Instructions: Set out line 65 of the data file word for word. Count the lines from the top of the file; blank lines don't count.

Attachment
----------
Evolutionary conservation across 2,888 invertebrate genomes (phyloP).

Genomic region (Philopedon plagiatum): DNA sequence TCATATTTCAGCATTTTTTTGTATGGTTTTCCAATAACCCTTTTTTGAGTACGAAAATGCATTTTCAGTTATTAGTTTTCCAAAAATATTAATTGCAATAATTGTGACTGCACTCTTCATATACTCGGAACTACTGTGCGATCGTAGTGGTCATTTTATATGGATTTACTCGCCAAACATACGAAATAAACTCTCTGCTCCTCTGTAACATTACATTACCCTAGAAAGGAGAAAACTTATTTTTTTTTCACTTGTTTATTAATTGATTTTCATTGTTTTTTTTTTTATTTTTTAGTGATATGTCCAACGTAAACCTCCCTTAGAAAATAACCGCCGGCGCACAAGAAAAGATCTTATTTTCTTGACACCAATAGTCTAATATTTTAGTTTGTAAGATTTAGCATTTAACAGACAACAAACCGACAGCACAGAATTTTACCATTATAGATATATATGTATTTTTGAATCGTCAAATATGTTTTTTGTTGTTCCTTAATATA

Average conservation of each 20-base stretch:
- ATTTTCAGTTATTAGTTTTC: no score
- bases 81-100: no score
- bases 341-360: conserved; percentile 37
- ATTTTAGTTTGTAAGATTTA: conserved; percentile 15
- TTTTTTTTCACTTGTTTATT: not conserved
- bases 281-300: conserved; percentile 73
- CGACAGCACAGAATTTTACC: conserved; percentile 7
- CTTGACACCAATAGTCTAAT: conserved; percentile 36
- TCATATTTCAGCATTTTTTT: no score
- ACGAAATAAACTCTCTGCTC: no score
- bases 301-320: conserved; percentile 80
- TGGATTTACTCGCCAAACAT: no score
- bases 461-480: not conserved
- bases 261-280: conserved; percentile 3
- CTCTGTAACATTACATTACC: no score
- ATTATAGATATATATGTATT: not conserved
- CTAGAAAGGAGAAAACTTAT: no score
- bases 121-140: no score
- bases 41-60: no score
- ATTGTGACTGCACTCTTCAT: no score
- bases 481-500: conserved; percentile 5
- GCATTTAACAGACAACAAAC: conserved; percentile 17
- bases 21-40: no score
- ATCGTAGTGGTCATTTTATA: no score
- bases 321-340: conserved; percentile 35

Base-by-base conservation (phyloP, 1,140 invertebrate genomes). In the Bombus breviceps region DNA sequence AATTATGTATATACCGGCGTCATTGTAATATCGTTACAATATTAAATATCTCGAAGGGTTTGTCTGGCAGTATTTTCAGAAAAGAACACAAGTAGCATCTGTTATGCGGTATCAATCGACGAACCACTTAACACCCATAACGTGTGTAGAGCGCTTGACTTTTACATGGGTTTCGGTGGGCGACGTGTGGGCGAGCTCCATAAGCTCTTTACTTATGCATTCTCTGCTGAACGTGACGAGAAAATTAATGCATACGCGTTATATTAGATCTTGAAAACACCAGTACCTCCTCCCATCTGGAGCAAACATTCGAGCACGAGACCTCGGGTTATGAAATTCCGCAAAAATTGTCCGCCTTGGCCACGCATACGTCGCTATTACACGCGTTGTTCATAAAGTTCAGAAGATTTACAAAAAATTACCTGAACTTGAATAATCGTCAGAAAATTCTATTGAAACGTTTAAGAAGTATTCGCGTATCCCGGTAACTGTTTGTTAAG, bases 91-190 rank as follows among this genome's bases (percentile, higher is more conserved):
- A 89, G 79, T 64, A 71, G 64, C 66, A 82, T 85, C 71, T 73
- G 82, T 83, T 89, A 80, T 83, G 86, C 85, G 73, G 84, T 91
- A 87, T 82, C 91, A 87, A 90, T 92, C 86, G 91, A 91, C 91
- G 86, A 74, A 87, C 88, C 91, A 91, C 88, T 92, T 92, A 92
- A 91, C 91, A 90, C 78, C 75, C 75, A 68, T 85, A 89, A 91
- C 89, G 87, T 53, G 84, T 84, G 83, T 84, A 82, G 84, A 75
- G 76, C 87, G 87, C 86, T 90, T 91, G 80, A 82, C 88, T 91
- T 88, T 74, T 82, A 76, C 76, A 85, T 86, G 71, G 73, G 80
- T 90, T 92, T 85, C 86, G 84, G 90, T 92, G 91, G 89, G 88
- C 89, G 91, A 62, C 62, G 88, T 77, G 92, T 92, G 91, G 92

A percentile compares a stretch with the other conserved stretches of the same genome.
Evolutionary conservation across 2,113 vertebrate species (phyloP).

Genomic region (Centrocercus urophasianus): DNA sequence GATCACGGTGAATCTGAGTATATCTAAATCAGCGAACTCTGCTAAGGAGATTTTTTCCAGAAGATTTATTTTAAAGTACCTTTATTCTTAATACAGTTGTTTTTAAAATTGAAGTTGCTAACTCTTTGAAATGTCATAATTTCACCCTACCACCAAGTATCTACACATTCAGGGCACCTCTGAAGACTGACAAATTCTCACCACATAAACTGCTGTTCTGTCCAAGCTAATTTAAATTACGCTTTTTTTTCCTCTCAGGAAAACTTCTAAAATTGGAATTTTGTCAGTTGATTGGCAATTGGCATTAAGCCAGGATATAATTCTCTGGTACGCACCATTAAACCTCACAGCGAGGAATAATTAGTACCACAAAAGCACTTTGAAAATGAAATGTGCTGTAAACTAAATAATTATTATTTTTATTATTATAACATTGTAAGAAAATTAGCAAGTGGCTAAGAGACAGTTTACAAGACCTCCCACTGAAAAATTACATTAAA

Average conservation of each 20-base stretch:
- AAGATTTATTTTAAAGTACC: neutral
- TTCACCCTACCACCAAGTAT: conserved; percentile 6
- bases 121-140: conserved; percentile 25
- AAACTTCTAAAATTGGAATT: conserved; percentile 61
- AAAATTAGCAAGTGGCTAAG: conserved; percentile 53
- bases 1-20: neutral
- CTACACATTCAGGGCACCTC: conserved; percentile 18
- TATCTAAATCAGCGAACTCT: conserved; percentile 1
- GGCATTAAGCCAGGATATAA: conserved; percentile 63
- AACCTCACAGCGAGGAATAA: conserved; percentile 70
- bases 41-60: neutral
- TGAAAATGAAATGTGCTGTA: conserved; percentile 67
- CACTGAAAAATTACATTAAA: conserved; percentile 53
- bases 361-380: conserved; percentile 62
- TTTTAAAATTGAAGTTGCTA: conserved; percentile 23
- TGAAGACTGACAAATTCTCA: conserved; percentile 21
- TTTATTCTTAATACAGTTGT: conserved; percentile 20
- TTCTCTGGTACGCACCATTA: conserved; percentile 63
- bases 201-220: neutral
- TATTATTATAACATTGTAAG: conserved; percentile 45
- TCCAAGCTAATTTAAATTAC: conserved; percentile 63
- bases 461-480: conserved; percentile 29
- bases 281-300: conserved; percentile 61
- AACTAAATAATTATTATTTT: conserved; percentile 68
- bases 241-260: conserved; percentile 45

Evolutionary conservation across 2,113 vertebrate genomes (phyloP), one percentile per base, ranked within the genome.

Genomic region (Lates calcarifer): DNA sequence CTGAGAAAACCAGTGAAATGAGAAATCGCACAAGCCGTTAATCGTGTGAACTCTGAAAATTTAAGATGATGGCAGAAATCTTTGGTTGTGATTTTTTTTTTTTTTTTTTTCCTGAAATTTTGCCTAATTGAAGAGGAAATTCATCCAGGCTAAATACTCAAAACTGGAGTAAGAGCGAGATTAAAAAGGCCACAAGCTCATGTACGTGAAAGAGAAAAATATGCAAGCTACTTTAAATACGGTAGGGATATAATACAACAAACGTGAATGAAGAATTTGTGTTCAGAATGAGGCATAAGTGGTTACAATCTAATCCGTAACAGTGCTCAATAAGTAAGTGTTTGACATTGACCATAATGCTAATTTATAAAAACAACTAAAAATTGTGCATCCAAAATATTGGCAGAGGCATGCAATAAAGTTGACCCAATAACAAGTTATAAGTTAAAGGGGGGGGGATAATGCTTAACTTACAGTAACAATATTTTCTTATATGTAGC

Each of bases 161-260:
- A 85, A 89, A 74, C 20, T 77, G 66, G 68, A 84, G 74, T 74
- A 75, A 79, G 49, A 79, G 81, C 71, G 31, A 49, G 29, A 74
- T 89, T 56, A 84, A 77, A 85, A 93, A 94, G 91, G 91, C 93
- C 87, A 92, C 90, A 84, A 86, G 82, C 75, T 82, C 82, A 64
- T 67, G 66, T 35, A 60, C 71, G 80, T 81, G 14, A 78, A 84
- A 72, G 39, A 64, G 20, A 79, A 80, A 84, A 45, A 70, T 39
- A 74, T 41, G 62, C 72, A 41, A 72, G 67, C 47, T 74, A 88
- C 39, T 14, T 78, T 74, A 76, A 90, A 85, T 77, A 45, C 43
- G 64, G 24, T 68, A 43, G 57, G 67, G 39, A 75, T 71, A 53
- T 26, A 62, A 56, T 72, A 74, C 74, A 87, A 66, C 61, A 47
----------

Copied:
- bases 461-480: conserved; percentile 29